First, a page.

Bear McCreary's score is more heavily weighted to the orchestral side, immediately giving us a different look at the world. While stings dominate the score, there are still a few passages that give way to BSG-like percussive cues, most likely accompanying scenes with Cylon involvement. Overall, it is a beautiful, haunting score that will ultimately reward me more when I see the accompanying visuals
The album opens with "The Graystone Family." It is a dramatic, eerie cue led by strings, welcoming you into this new world. It simultaneously tells you that this is not Battlestar Galactica and that what you are about to see is serious business. It is followed by a cue that reminds you this is still a Battlestar Galactica world with its use of percussion alongside the strings, it is called "Terrorism on the Lev."
"Grieving" is a somber cue that is haunting, beautiful, and speaks of a great and tragic loss. It is subtle, but one of the more beautiful cues on the album. It is followed by another subtle cue, only this time it is not loss, but foreboding dread. "Lacey and Zoe-A" is an interesting piece that strikes me as a cue intended to build a relationship, but also point towards danger ahead.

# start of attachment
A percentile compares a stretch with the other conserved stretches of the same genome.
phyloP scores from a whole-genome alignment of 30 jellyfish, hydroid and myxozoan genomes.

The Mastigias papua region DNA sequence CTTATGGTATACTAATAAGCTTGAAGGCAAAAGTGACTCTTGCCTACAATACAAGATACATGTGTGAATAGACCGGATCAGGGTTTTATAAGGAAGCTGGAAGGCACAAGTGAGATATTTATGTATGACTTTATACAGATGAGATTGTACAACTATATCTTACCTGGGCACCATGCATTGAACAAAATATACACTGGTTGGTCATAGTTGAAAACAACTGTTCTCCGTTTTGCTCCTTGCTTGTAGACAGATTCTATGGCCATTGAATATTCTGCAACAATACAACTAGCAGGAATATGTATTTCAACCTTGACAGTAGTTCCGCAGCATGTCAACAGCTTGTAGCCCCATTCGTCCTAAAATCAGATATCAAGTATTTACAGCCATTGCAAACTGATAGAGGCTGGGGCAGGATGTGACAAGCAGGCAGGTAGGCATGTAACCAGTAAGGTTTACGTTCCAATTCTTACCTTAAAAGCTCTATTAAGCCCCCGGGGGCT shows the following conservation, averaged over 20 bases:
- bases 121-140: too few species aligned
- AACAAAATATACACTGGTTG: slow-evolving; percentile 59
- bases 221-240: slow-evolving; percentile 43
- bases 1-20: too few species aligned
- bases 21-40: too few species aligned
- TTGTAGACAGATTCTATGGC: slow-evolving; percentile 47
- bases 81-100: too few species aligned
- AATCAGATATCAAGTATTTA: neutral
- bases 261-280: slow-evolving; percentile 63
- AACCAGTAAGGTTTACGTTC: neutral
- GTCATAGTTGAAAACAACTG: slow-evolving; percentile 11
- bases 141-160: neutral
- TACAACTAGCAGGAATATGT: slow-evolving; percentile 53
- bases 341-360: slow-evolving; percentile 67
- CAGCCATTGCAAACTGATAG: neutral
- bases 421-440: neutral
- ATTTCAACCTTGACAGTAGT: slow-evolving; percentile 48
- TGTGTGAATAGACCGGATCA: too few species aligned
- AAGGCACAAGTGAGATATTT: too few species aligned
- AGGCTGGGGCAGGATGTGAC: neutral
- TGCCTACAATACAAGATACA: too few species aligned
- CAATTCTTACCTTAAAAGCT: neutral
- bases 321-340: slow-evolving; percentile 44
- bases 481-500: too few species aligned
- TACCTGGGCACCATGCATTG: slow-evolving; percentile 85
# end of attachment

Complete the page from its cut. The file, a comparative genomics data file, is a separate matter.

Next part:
Four tracks in and four different feels. Everything works together in perfect concert as a complete whole, but you are taken on a ride. I never cease to be amazed by his ability draw me in and hold my attention. I am very interested to see what he could do on the big screen, you have to know it is going to come sooner or later, much like another rising star: Michael Giacchino (who came to my attention with his work on Alias and Lost).
Bottomline. I could continue on down the list of cues on the album, but where is the fun in that? Let me just say that his work is wonderful. He covers the range of emotion, he is not hampered by adhering to any expected style, and knows when to cut loose and when to reign it in. Even if you are not interested in the show but have a love for scores, this is one you will want for your collection.